This isn't a lockout. This is a joke.
How do you resolve anything when both sides don't negotiate??
F Bettman. F Goodenow F the NHL
I live in what could arguably be called the STRONGEST NHL city in the US. It's hard to say that Detroit could beat Toronto or Montreal, but I can confidently say that Detroit has the strongest fan base and fan support of any American team in the NHL. (We are after all Hockeytown if you haven't heard
But guess what. No one here cares anymore!! The majority opinion here is F 'em, let 'em all rot, I can live without the NHL this year. Detroit,MI,USA and no one could care less if they see the Wings on the ice this year. Apathy has taken over.
It's sad. And what's sadder, I could care less too.
Wednesday, October 27, 2004
No plans made to meet in future
NEW YORK -- Negotiators for the NHL and its players' union discussed various topics in their first face-to-face meeting in over a month, but the league's labor problems were not the focus of the talks.
Ted Saskin, the senior director of the players association, was in New York on other business Tuesday and got together with Bill Daly -- the NHL's chief legal officer.
The sides had not met in person since the last negotiating session on Sept. 9
, one week before the NHL imposed a lockout following the expiration of the collective bargaining agreement.
"I know they were in the same place, but it was more of a conversation as opposed to a negotiation," NHL spokesman Frank Brown said Wednesday, the 42nd day of the lockout.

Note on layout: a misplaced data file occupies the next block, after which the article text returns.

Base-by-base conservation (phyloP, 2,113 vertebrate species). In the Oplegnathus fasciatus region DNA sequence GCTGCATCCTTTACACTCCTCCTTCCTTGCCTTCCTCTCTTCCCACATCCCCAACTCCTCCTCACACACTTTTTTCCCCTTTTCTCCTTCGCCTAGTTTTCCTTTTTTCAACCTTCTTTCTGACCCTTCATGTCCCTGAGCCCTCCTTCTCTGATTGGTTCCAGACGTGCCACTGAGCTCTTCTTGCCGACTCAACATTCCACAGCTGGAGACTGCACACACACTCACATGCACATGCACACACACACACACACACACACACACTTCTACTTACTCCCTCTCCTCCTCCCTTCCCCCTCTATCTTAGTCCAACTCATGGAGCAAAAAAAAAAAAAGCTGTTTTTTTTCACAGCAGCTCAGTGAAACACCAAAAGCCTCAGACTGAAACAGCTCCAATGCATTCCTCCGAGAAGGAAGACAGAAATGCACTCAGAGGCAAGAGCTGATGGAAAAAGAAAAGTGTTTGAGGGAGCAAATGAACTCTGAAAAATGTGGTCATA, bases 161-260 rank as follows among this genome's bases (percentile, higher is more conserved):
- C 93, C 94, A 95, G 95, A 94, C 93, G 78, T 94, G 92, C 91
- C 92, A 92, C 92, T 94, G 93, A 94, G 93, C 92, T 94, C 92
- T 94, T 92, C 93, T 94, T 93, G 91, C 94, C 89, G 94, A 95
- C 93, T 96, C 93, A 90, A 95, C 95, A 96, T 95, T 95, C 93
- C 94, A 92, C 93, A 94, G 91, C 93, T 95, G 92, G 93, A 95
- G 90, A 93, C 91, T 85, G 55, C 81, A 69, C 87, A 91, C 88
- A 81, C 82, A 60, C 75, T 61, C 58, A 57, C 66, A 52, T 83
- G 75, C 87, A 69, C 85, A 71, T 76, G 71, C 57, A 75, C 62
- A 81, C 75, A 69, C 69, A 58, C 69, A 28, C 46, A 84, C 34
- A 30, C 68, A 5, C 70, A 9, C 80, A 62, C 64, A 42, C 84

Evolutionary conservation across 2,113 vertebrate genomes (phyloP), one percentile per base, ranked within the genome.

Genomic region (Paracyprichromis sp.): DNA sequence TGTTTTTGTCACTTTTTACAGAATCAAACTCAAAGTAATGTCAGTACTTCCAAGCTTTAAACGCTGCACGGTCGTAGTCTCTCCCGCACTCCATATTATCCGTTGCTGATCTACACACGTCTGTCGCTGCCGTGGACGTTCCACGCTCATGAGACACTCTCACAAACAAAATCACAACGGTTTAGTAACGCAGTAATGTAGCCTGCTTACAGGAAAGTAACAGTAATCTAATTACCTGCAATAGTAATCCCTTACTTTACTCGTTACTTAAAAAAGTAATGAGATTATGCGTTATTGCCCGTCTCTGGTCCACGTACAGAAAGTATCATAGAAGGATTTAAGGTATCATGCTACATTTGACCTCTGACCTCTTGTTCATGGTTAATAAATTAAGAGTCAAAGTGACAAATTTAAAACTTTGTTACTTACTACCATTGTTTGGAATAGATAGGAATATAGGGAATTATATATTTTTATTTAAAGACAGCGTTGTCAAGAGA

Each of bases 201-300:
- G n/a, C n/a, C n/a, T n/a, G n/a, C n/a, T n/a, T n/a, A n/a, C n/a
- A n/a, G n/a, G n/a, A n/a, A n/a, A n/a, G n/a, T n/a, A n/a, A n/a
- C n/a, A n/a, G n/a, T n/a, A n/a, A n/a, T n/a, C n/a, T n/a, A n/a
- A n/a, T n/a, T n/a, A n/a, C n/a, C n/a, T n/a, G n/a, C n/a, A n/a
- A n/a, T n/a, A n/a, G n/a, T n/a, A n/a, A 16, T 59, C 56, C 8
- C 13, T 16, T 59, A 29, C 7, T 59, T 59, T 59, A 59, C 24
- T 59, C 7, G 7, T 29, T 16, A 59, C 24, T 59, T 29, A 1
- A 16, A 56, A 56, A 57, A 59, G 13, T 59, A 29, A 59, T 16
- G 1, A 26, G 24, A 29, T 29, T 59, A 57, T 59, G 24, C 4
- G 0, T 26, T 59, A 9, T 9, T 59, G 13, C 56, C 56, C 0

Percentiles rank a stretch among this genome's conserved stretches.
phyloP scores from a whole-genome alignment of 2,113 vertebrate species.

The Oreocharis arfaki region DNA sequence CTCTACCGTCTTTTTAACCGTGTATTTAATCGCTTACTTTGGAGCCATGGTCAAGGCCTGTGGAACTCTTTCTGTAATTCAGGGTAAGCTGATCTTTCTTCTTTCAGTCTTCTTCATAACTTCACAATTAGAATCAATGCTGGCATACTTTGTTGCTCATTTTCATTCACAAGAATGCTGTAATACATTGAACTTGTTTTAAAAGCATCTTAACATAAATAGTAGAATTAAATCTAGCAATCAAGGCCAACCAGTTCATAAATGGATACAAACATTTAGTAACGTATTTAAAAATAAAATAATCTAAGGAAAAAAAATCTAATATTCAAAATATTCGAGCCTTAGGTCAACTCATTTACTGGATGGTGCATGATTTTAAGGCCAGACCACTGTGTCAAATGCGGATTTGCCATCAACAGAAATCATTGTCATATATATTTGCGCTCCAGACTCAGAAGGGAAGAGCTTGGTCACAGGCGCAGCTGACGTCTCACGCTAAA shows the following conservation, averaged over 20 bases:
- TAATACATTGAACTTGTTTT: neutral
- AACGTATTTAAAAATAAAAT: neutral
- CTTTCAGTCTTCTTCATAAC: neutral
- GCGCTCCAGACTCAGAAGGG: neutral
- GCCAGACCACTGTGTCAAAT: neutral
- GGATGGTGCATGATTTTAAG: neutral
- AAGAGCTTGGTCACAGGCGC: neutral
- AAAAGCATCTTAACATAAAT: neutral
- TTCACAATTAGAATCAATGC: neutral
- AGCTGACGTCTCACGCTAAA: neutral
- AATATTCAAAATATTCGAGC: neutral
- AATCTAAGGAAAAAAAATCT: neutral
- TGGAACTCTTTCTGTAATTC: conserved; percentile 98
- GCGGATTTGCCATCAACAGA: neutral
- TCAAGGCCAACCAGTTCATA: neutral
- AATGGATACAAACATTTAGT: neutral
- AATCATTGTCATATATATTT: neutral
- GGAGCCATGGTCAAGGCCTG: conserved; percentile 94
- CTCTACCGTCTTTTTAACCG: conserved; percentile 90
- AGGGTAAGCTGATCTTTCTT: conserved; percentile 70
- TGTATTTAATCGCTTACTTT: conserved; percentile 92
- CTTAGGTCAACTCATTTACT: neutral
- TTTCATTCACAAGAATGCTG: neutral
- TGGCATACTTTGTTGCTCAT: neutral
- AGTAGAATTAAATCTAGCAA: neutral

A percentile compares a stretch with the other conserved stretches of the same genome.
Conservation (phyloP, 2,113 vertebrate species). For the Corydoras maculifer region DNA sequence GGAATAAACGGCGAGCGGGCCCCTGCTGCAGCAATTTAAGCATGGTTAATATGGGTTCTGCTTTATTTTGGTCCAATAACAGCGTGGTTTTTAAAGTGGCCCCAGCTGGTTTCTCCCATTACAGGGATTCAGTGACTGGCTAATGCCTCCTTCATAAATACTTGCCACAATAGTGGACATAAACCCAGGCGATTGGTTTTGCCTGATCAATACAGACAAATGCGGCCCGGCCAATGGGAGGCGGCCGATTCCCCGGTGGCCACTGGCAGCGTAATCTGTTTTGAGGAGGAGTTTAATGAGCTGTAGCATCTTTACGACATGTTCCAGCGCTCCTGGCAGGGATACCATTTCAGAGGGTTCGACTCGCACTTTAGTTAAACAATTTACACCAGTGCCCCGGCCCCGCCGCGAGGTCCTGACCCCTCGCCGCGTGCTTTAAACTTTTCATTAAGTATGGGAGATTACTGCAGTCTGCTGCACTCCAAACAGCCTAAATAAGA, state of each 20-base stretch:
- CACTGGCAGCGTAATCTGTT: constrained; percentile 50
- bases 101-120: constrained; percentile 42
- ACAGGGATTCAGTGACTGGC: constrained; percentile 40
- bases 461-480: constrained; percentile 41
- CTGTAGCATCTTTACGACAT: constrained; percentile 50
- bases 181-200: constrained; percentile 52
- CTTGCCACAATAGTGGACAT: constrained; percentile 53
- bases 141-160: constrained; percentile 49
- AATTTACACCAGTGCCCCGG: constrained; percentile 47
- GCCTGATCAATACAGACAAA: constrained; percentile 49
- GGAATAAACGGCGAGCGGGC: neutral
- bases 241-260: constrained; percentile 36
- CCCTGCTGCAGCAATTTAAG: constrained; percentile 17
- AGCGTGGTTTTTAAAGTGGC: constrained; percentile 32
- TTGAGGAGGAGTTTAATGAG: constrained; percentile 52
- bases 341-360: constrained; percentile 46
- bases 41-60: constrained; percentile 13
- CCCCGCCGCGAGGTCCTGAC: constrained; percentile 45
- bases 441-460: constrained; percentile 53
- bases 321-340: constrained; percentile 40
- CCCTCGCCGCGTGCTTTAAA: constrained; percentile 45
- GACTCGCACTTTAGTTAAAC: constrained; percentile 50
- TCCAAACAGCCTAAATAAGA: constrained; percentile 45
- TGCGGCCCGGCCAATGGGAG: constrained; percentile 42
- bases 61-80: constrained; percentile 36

Daly and Saskin talked about last month's World Cup of Hockey tournament, a joint venture between the league and the players association, and other issues. The ongoing labor dispute was also discussed but just in a passing fashion.
No negotiating took place and no plans were made to meet in the future.
NHLPA spokesman Jonathan Weatherdon also said Tuesday's meeting was not a negotiating session and that no future labor talks were set up
The NHL regular season was due to begin Oct. 13, but games are being canceled by teams on a 45-day rolling basis.
During the last negotiating session in Toronto, the NHLPA proposed a luxury-tax based system that was rejected by the league. The NHL wants a system that guarantees "cost certainty" which the players association says is akin to a salary cap -- a solution it refuses to accept.
Player representatives from all 30 clubs will meet with union leadership in Toronto on Tuesday to get an update on the lockout that shows no sign of ending.
There is no hope of games being played before December, and even the most optimistic observers say there won't be any NHL hockey until the new year.
It is then that the league and the players association will face a deadline: make a deal, or try again in the fall to save the 2005-06 season.